Co-pilot 'deliberately' crashed Germanwings plane

PARIS - Audio from the mangled voice recorder of Germanwings Flight 9525 reveals the captain was locked out of the cockpit while the co-pilot appeared to make a deliberate attempt to destroy the plane, Marseille prosecutor Brice Robin said Thursday.

The co-pilot of the doomed Germanwings flight "activated the descent" of the plane when he was alone in the cockpit, Robin said. That can only be done deliberately, he said.

From what investigators have found, it seems the co-pilot "wanted to destroy the aircraft," the prosecutor said.

However, as of now, there's "nothing to allow us to say that it was a terrorist attack," he said.

Robin said the co-pilot was a German national and not on any terrorism list. He named him as Andreas Lubitz.

When a reporter asked Robin whether he knew Lubitz's religion, Robin said that he did not know.

The most plausible explanation of the crash is that the co-pilot "through deliberate abstention, refused to open the cabin door ... to the chief pilot, and used the button" to cause the plane to lose altitude, Robin said.

Screaming could be heard on the audio recording only in the last few minutes, and death was instantaneous for those on board, he said.

Robin said he was not thinking of the Germanwings crash as a suicide, explaining: "When you are responsible for 150 people, I don't call it a suicide."

Bodies won't be released yet

Robin said he did not know if the co-pilot planned his actions in advance, saying only that he "took advantage" of the pilot leaving the cockpit.

The co-pilot was "fully qualified to pilot the aircraft on his own," Robin added. The audio recording showed his breathing to be steady, with no sign that he had a heart attack or other medical issue.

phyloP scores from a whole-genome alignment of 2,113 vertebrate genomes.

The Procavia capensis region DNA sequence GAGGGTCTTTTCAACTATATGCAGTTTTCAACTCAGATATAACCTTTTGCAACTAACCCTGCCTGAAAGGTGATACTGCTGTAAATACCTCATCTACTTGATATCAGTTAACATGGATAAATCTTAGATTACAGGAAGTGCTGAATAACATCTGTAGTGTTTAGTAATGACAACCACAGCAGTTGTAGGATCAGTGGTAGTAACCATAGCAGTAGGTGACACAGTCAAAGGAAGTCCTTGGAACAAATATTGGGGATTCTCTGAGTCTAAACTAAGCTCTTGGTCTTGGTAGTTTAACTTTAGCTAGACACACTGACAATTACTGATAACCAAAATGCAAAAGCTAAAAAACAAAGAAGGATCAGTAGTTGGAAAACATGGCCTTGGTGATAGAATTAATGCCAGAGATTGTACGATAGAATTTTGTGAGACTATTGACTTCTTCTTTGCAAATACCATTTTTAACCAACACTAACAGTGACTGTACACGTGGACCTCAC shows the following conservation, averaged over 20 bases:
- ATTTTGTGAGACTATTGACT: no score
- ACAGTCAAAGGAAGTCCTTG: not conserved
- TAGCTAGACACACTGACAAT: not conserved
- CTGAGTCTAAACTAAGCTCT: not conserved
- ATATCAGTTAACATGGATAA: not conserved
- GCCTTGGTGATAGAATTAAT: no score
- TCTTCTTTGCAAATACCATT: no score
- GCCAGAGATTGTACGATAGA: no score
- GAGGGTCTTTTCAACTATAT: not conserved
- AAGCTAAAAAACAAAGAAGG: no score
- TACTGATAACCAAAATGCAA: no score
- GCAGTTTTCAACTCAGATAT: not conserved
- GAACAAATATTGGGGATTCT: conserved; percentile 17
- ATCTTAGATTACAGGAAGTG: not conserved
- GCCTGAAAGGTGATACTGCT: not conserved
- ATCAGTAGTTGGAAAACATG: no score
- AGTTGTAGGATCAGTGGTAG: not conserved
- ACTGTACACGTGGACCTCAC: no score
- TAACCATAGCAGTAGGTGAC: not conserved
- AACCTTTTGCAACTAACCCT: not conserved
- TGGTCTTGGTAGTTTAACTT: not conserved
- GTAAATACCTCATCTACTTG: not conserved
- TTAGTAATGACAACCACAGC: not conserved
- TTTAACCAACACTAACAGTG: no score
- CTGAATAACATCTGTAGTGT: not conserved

He only had about 100 hours of experience on the type of aircraft he was flying, but he had all the necessary certifications and qualifications to pilot the aircraft alone, the prosecutor said.

The bodies of the Germanwings crash victims will not be released until all DNA identification work has been done -- a process likely to last several weeks, Robin said.

Robin said he had told the families of the crash victims all the same information he was telling reporters at the news conference.

The families of the two pilots are also in France but are not in the same place as the relatives, he said.

Robin emphasized that his conclusions were preliminary.

'Terribly shocking' revelation

The revelation about the cockpit audio was first reported by The New York Times and Agence France-Presse.

"You can hear he is trying to smash the door down," a senior military official involved in the investigation told The New York Times.

"We don't know yet the reason why one of the guys went out. But what is sure is that at the very end of the flight, the other pilot is alone and does not open the door."

AFP also reported that a pilot was locked out, citing a source close to the investigation.

Lufthansa, the parent company of low-cost airline Germanwings, said then it was looking into the reports.

"We have no information from the bodies investigating the incident that would corroborate the report in The New York Times," spokesman Boris Ogursky said. "We will not participate in speculation, but we will follow up on the matter."

The Times' report is a "terribly shocking revelation," CNN aviation analyst Peter Goelz said. But he and other experts cautioned that it's still unclear what could have been going on inside the cockpit.

Comments (2)

Being a German citizen does not mean he cannot be a terrorist??? Terror is terror no matter who terrorises who!!!!!!!!!!!!!!!! What this co-pilot did from what we are told is not only madness but shocking and inhuman.

Garikayi - 27 March 2015

The events leading to the crash of the plane clearly indicates a deliberate intention.Terrorism has no boundaries irregardless of nationality or religion.What need to be ascertained is why the chief pilot vacated the cockpit in the first place prior to the crash

Brighton Muponda - 27 March 2015

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